I completely agree with this statement 100%. I've watched these reality shows and end up leaving the room about a half an hour in. I am very disappointed in how these how these cooking shows focus on the negative rather than the food itself. We are more concerned with the drama. As well with many shows, I've learned is that many fights and arguments are created by the producers to keep their ratings up every week. Drama makes for good television. So shows like Hell's kitchen and Kitchen Nightmares continue to get good ratings is solely because of Ramsey's temper. Remember good drama equals good television. I think food reality shows need to put the focus back in good cooking rather than in drama.

tdm-35-icon.png

I'm not a professional cook, I'm a mom who cooks for my children and I always thought we pass our energy to the food. If you're happy and content the food will be delicious and if you cook without love, will not have the same taste. Jacques Pepin is a very wise man, because he sense that and that's why he is so sucessful.

tdm-35-icon.png

Jacques Pepin, your words equate to the Pastry Kitchen as well..I am disgusted with the reality baking/decorating shows on TV..not even close to how a professional Pastry kitchen is run.

tdm-35-icon.png

I love Chef Pepin and agree 100%. Pepin's PBS shows are learning experiences taught effortlessly by a master.

tdm-35-icon.png

American television, about the worst in the world these days. The "reality shows", bottom barrel..And then people wonder what in earth may possess a 15 y-o to start shooting classmates...

tdm-35-icon.png

If anybody likes the competition layout of masterchef but hates the way the show is run I HIGHLY recommend Masterchef Austrailia, may be a bit tricky to find in the US but very well worth it if you can. All Around GREAT show.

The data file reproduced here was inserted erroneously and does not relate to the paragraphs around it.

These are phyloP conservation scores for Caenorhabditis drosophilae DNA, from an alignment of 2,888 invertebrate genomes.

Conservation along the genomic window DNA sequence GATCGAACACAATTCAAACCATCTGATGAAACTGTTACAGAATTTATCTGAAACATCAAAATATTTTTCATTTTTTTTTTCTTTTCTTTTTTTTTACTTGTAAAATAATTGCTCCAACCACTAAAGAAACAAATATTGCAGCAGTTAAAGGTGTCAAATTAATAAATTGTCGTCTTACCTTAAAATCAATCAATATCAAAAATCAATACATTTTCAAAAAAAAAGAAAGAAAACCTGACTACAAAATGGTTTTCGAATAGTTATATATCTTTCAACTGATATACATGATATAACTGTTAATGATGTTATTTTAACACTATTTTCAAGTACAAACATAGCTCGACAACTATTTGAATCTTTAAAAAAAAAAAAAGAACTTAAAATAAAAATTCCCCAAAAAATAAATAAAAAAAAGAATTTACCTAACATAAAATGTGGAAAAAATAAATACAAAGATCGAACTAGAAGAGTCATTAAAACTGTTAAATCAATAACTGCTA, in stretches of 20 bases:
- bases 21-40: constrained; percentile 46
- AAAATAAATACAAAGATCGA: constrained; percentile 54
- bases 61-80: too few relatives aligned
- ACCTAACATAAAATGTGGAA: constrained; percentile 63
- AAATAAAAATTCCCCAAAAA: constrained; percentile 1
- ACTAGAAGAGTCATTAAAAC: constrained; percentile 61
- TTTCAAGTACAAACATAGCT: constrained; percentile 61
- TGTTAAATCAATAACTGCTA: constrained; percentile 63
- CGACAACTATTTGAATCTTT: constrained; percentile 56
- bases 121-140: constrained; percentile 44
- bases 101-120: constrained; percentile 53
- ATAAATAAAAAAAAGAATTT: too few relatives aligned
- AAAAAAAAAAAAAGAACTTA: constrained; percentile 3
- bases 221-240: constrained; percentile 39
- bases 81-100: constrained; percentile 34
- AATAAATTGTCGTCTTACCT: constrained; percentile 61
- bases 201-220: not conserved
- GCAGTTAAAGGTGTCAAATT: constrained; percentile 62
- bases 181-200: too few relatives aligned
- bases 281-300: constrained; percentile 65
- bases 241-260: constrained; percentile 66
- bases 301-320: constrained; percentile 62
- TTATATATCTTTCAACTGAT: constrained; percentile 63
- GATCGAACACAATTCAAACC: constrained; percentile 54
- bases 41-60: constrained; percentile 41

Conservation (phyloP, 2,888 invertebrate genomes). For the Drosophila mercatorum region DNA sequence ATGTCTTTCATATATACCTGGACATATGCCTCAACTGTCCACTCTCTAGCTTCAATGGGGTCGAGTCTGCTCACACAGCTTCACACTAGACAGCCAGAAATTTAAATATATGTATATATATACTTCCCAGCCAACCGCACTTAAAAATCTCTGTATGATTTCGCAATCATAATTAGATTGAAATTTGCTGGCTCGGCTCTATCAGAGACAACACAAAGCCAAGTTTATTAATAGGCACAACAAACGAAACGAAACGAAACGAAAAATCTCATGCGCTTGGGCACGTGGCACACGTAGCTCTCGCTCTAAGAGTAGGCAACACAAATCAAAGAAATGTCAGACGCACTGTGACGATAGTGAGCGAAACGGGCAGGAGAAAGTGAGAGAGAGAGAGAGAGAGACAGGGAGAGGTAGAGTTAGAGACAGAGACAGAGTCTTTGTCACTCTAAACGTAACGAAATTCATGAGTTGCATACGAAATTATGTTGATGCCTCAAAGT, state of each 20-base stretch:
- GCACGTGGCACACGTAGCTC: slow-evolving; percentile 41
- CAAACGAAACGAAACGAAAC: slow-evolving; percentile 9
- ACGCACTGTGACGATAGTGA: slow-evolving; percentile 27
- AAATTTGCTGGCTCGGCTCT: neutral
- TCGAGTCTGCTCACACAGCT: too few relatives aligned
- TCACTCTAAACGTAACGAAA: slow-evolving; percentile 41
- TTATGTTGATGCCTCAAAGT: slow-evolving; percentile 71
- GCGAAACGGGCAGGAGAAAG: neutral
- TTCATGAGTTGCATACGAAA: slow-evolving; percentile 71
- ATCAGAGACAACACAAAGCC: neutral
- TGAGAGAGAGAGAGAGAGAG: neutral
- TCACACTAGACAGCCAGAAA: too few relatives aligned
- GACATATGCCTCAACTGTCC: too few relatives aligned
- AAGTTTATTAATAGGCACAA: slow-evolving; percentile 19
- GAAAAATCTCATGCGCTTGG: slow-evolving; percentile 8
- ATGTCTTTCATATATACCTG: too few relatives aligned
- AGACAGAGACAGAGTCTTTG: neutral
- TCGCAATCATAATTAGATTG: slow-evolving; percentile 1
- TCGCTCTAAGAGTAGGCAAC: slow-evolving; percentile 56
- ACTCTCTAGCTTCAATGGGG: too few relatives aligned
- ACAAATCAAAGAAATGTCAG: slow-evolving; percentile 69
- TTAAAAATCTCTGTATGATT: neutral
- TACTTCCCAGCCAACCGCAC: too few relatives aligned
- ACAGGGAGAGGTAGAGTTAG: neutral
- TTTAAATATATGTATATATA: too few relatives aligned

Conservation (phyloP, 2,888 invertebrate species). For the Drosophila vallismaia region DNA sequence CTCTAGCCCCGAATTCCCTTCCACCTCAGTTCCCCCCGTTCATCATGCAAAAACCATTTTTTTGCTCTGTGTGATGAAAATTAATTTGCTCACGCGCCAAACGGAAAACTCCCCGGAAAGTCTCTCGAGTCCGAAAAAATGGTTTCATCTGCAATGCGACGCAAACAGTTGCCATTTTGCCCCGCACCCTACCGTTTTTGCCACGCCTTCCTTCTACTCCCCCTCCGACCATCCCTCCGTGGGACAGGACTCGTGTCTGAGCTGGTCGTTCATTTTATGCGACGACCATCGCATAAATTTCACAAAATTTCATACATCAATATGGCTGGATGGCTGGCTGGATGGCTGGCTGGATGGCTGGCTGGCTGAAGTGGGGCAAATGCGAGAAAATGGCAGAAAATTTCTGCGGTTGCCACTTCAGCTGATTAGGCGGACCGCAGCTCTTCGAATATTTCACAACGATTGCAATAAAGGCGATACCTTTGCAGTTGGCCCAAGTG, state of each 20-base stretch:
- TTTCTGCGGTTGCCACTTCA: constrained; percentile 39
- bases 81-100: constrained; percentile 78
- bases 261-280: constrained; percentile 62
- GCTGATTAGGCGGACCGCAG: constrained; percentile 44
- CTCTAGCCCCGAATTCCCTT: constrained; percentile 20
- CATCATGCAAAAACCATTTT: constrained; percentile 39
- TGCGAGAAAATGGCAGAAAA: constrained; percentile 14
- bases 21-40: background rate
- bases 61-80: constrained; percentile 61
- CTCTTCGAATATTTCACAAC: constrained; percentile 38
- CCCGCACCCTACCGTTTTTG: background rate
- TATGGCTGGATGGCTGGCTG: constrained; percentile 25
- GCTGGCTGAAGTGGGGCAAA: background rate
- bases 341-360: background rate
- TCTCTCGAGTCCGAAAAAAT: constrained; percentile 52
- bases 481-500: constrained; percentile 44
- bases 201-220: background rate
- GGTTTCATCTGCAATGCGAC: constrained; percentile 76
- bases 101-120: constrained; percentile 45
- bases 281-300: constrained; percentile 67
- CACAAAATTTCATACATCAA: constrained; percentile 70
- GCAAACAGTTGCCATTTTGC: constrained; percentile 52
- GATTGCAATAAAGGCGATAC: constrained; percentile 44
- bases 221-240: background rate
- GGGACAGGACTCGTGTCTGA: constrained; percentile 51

tdm-35-icon.png

Masterchef in any form is a disgrace to out industry. Get real!

tdm-35-icon.png

Well said! Thank you.

tdm-35-icon.png

Pepin for President!

tdm-35-icon.png

In light of Jacques Pepin's most recent article, I thought it would be appropriate to repost a piece that I wrote for Culinary Cues in April. I couldn't agree more with Jacques. It is time for the media to reflect the honor of working in a professional kitchen.
<a href="http://harvestamericacues.com/2014/04/06/enough-with-inaccurate-tv-food-shows/" title="http://harvestamericacues.com/2014/04/06/enough-with-inaccurate-tv-food-shows/">http://harvestamericacues.com/2014/04/06/enough-with-inaccurate-tv-food-...</a>

tdm-35-icon.png

In light of Jacques Pepin's most recent article, I thought it would be appropriate to repost a piece that I wrote for Culinary Cues in April. I couldn't agree more with Jacques. It is time for the media to reflect the honor of working in a professional kitchen.
<a href="http://harvestamericacues.com/2014/04/06/enough-with-inaccurate-tv-food-shows/" title="http://harvestamericacues.com/2014/04/06/enough-with-inaccurate-tv-food-shows/">http://harvestamericacues.com/2014/04/06/enough-with-inaccurate-tv-food-...</a>